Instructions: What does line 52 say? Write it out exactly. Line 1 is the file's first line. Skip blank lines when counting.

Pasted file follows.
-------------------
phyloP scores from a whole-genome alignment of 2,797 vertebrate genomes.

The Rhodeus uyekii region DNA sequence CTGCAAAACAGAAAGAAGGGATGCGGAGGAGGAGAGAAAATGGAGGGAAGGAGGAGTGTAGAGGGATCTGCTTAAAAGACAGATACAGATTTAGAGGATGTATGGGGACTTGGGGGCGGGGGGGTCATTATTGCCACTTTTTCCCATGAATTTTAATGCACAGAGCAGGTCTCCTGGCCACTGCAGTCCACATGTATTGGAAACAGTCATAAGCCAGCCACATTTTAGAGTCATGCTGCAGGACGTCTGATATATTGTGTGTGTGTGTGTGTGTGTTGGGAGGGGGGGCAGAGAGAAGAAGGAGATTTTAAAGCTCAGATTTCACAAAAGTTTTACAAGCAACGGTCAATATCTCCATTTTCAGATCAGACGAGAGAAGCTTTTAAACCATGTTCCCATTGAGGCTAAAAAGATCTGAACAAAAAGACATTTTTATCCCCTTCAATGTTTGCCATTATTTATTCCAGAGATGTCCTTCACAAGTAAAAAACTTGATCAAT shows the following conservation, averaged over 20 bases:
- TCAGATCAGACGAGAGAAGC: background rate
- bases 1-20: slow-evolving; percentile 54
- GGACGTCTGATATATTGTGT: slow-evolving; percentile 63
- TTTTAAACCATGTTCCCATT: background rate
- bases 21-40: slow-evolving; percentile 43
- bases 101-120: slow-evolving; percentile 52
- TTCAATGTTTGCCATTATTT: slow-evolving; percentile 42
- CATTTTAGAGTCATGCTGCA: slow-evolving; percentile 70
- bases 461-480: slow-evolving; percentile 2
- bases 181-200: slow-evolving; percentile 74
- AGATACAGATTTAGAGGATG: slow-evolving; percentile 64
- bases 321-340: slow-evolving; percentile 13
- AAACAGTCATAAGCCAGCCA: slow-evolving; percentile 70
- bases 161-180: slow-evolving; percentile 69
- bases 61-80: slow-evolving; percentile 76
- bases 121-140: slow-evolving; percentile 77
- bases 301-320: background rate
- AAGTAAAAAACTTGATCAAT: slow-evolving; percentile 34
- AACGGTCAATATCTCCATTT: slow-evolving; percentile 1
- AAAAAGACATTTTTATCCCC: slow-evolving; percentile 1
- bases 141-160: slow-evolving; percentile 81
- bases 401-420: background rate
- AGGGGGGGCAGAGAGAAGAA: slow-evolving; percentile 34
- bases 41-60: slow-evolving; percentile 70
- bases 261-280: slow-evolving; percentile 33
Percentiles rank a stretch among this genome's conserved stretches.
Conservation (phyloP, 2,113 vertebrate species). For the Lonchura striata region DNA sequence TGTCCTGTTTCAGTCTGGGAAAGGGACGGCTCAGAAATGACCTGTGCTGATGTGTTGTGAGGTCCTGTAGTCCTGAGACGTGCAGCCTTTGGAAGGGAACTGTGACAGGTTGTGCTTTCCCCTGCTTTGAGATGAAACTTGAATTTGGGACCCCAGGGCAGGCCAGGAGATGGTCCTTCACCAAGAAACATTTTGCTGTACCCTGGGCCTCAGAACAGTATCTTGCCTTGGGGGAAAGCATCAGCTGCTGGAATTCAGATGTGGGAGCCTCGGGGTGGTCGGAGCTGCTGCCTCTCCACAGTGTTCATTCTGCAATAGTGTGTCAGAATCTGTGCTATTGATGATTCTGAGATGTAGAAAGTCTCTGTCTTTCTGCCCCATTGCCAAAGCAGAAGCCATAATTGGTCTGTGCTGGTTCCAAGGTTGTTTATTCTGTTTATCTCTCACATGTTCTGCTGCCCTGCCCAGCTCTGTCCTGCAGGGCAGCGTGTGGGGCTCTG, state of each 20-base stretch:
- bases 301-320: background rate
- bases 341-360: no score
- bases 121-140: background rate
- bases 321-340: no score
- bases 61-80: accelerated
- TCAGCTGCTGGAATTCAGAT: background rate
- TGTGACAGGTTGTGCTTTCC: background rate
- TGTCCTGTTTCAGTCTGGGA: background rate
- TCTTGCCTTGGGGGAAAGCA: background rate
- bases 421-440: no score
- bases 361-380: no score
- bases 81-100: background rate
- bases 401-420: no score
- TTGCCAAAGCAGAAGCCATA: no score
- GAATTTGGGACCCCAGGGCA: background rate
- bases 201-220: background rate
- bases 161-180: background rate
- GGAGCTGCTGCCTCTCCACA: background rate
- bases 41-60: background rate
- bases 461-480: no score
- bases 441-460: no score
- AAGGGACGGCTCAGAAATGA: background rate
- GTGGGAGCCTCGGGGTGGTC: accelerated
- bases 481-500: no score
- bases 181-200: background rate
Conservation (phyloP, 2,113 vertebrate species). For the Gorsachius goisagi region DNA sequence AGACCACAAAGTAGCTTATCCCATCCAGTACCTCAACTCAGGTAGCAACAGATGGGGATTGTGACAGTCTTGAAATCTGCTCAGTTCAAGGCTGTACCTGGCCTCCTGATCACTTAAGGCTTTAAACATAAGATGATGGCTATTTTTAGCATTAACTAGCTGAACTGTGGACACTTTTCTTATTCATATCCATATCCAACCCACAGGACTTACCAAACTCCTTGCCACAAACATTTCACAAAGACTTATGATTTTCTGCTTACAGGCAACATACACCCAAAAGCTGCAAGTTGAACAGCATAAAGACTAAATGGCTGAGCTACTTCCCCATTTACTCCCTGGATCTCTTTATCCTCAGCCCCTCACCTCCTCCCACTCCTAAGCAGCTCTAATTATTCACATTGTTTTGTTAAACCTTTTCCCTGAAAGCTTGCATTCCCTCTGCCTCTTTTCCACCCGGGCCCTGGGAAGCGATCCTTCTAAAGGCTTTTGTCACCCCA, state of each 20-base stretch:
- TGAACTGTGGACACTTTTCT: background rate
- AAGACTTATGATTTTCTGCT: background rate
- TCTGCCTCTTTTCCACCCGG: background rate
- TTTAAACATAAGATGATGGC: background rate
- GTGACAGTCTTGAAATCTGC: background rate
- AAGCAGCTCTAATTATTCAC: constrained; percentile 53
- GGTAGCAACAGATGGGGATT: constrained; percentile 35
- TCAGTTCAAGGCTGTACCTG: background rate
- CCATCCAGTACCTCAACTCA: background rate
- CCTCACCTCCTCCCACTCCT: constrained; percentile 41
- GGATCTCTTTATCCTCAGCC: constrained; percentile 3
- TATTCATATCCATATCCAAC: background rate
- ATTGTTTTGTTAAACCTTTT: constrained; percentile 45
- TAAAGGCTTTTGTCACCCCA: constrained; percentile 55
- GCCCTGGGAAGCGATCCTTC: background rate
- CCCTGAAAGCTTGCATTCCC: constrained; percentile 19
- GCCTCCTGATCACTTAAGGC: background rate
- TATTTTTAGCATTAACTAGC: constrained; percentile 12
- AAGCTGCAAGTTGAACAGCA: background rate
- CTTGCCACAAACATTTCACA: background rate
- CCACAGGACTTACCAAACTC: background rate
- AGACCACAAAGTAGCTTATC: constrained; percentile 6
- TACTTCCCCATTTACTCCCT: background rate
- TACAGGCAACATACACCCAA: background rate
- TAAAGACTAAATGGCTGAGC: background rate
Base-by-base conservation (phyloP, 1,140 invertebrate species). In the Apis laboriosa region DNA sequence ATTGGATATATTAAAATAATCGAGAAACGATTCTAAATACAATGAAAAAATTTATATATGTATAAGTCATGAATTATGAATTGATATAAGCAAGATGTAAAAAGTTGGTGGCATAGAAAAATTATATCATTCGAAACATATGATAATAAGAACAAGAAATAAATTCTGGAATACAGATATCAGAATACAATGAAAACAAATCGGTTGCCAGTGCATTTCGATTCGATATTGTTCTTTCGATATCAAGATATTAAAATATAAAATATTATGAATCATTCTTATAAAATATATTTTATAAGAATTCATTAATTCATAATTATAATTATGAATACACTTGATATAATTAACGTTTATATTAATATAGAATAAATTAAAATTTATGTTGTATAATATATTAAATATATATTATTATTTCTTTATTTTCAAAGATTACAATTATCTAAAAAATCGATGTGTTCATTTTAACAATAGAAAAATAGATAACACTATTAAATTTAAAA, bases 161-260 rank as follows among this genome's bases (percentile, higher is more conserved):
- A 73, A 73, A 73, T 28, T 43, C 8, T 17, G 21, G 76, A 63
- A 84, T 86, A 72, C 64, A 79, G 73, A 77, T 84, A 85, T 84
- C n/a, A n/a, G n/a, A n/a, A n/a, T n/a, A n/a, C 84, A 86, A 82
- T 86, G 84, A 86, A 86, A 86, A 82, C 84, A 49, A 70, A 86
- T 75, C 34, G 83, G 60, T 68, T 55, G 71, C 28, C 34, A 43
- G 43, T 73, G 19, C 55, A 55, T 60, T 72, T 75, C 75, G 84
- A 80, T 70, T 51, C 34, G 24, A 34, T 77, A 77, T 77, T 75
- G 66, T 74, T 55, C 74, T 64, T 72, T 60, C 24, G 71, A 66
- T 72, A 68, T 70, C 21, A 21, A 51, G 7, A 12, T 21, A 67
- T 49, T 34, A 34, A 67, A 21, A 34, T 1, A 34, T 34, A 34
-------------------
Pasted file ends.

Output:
- GTGGGAGCCTCGGGGTGGTC: accelerated